6. You continue to teach at the School of Mathematical Sciences at the University of Technology, Sydney as Distinguished Professor of Statistics and spent five years as Associate Professor of Biostatistics at Harvard. What do you think the future of statistical research will be?

Future statistical research will need to respond to new types and more voluminous data.

Much of my work in regression modelling deals with data sets that don't conform to linear patterns. A current major research direction is modification of this methodology to enable analyses to be done in real time, in response to the increasing prevalence of streaming data.

7. Do you have any advice for students considering a university  degree in statistics?

The relevancy and usefulness of statistics can only increase in the era of Big Data. My advice is to learn as much about
statistical methodology and computing, and its theoretical underpinning, as you can. This will put you in good stead for
opportunities after you graduate.

8. Over the years, how has your teaching, consulting, and research motivated and influenced each other?

My research and consulting has influenced my teaching and I think statisticians involved in statistics and consulting are better teachers because of it.

9. Do you continue to get research ideas from statistics and incorporate your ideas into your teaching?

Yes. I only do a small amount of teaching these days, but I do continue to incorporate research ideas into my teaching.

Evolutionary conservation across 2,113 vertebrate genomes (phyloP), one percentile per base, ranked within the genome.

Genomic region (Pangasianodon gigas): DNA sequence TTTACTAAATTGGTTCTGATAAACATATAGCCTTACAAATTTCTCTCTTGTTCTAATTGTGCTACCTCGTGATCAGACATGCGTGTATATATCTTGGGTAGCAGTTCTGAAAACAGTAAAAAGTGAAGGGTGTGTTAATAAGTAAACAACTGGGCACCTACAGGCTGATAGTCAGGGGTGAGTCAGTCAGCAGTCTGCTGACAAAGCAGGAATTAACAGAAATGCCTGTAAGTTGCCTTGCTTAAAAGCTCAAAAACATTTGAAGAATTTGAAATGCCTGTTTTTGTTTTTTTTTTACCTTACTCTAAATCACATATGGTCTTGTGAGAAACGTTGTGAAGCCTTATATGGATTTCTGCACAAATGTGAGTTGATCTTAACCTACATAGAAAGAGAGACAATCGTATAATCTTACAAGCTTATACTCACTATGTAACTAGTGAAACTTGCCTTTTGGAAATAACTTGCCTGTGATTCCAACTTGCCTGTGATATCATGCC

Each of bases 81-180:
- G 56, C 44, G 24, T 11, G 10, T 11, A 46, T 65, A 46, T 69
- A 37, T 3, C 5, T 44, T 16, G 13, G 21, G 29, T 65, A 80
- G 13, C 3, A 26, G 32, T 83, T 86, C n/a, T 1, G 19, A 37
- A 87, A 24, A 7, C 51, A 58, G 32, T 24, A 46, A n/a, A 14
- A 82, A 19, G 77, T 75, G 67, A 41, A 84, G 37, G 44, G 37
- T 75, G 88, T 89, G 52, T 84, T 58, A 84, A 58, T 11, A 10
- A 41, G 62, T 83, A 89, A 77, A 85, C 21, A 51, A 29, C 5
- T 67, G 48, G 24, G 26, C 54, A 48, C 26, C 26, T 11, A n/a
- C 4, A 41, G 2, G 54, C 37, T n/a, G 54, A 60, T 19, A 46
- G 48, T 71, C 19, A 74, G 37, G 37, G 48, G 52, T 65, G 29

10. Where do you get inspiration for your research projects and books?

With research projects, mainly by continually asking: What are the shortcomings of existing statistical methodologies that need fixing for dealing with particular types of data. With books, it is mainly about how to best make a difficult concept more palatable. It is inspirational to know that your books have helped so many people learn such concepts.

11. What has been the most exciting development that you have worked on in statistics during your career so far?

Bringing various sub-fields of statistics together so that statistical analyses can be done in a more unified and efficient manner.

12. What do you think the most important recent developments in the field have been?

One important recent development is approximate Bayesian computing via Monte Carlo and variational methods.

13. What do you think will be the most exciting and productive areas of research in statistics during the next few years?

Statistical methods for massive sets and streaming data. For the latter, the data may be so voluminous that they may not be storable in standard computer memory and therefore need to be processed rapidly on arrival and then discarded.

14. What do you see as the greatest challenges facing the profession of statistics in the coming years?

Training enough young people in the area to meet the demands of current and near-future types of data.

15. Are there people or events that have been influential in your career?

I have been lucky to have excellent mentors throughout my career. An important event was being recruited to the Department of Biostatistics at Harvard University, USA, in 1997. I spent five and a half years there working with medical and public health researchers, and it gave me a much wider perspective of statistics.

Related Topics

Related Publications

Related Content

Site Footer

Address:

This website is provided by John Wiley & Sons Limited, The Atrium, Southern Gate, Chichester, West Sussex PO19 8SQ (Company No: 00641132, VAT No: 376766987)

Published features on StatisticsViews.com are checked for statistical accuracy by a panel from the European Network for Business and Industrial Statistics (ENBIS)   to whom Wiley and StatisticsViews.com express their gratitude. This panel are: Ron Kenett, David Steinberg, Shirley Coleman, Irena Ograjenšek, Fabrizio Ruggeri, Rainer Göb, Philippe Castagliola, Xavier Tort-Martorell, Bart De Ketelaere, Antonio Pievatolo, Martina Vandebroek, Lance Mitchell, Gilbert Saporta, Helmut Waldl and Stelios Psarakis.